8 Secrets to Studying Spanish

Learning a language isn’t the same as studying for physics or history.

For a native English speaker to learn Spanish for example, requires learning a brand new set of rules for grammar, spelling, and even punctuation! And that’s before the tons of memorization that’s required for vocabulary. In math, you have to learn the formulas, but you don’t have to memorize every problem.

If your student is struggling in Spanish class or just wants to have a better language-learning experience, we’ve got you covered. Here are our secret weapons for studying Spanish (and other languages too!)

8 Secrets to Studying Spanish

Get clear on the instructions. Doing Spanish homework can be twice as hard: not only do you need to execute the assignment, but you have to make sure you understand the instructions, which are typically in Spanish, as well! Students should spend the necessary time to make sure the instructions are crystal-clear before diving in.

Read actively and take plenty of notes. Students should approach Spanish homework with a dictionary by their side. When they find a word they don’t recognize, they can look up the definition. But instead of looking up a word and immediately forgetting it, students should keep a notebook of new words and definitions. That list will be a great reference, and the act of writing down the word and its definition helps boost retention.

Use the right resources. Speaking of dictionaries, a paper dictionary will be far more valuable than an online one in many cases. There’s something about the act of thumbing through the pages and scanning to find the right word that seems to cement a student’s learning. However, online resources have their place. Rae.es is a highly reputable website that defines Spanish words . . . in Spanish!

Accept the awkwardness. Many higher-level Spanish classes are English-free zones. There are a lot of benefits to an immersive language environment, but students can be intimidated by the inevitable embarrassment of making an error—literally saying the wrong thing. Students should mentally flip the script and accept that mistakes are part of how they learn.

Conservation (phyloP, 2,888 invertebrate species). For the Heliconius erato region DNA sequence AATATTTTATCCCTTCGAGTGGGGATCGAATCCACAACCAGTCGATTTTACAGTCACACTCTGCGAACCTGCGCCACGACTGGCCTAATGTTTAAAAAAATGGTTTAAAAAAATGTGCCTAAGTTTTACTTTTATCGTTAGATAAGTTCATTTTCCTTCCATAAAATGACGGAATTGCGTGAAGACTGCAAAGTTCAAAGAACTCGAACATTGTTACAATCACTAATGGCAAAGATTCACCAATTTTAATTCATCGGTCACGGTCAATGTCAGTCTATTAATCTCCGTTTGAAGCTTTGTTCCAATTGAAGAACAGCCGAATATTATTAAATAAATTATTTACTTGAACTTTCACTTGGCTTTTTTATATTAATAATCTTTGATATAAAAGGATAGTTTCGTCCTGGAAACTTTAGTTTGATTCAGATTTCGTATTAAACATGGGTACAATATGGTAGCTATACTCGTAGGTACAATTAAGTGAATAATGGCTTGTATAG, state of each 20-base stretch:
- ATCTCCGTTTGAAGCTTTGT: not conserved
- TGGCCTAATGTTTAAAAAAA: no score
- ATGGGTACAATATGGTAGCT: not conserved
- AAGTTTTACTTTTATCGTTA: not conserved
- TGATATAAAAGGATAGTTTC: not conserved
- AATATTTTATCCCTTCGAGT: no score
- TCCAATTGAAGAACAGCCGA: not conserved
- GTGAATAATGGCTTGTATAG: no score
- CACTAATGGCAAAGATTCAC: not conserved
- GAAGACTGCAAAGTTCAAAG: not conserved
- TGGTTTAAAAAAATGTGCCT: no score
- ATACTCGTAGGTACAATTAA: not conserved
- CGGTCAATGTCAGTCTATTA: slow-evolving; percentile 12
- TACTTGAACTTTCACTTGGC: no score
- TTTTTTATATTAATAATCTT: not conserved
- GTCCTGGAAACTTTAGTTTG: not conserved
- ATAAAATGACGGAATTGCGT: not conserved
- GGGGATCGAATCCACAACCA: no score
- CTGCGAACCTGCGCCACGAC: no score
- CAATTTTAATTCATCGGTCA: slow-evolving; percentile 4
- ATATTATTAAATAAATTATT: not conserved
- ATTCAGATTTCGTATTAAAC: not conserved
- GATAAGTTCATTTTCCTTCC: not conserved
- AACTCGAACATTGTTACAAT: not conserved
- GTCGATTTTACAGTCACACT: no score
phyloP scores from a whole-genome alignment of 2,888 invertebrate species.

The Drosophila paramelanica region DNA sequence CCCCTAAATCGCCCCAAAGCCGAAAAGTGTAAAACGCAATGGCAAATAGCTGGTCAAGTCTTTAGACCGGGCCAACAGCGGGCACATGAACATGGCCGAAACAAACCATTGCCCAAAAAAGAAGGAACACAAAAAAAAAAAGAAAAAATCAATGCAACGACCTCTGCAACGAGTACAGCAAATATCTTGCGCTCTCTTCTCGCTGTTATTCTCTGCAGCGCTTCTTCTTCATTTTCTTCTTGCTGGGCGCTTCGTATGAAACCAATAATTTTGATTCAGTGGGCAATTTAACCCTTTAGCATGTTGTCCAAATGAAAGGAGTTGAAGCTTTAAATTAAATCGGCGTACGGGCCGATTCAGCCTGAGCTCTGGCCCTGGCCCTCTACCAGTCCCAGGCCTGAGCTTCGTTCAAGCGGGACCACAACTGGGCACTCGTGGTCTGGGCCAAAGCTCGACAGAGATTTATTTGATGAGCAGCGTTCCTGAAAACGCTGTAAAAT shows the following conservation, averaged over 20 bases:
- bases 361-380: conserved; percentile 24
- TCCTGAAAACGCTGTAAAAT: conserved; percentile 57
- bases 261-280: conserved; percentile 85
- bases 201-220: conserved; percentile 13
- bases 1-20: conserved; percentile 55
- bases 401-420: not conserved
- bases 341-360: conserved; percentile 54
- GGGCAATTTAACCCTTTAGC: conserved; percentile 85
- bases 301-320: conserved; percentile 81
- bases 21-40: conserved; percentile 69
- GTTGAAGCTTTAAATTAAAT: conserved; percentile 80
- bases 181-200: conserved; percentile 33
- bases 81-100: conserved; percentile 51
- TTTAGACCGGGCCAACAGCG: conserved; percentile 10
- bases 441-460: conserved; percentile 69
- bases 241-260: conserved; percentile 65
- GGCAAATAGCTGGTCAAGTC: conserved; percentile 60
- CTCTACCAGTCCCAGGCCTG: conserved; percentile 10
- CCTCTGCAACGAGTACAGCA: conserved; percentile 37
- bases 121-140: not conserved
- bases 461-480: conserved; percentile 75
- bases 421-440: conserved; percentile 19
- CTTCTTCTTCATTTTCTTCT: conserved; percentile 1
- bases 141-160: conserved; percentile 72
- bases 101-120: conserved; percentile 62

Be persistent. In that immersive environment, students should stick with the conversation until they get what they need from it. For example, if you don’t understand the answer a teacher gives to a question, ask for clarification or phrase the question a different way. If your question isn’t getting the answer you need, try asking more slowly or using different words. Showing that you’re making an effort will go a long way.

Learn to love flashcards. Any language requires a lot of straight memorization to get the foundational rules down pat. There will, of course, be many exceptions to those rules, which also need to be memorized! Flashcards are simple but continue to be an effective tool for rote memorization of vocabulary and grammar rules. Check out Quizlet for an interactive, fully online flashcard experience (and more).

Connect with a native speaker outside the classroom. There’s so much to be learned from casual conversation with a native speaker. Students should actively seek feedback from their language partner (“Please be nit-picky and correct me; I want to learn what I’m doing wrong.”). These conversations will also improve accent and pronunciation, which makes communication easier—not to mention that your student will go beyond what’s in the textbook to learn how people authentically speak.

Incorporate language into everyday life. Students can watch movies, listen to music, or even switch their phone’s native language to Spanish for extra practice. Watching familiar movies can be especially useful; since the plot structure isn’t a surprise, students can keep an eye out for how to say specific phrases in conversational Spanish.

Learning Spanish or any other language has its own set of challenges, but also its own rewards. If your student needs help with Spanish class, the Signet team is here to help. We’ve got expert tutors in Spanish and a host of other languages. Contact us today. Hasta luego!

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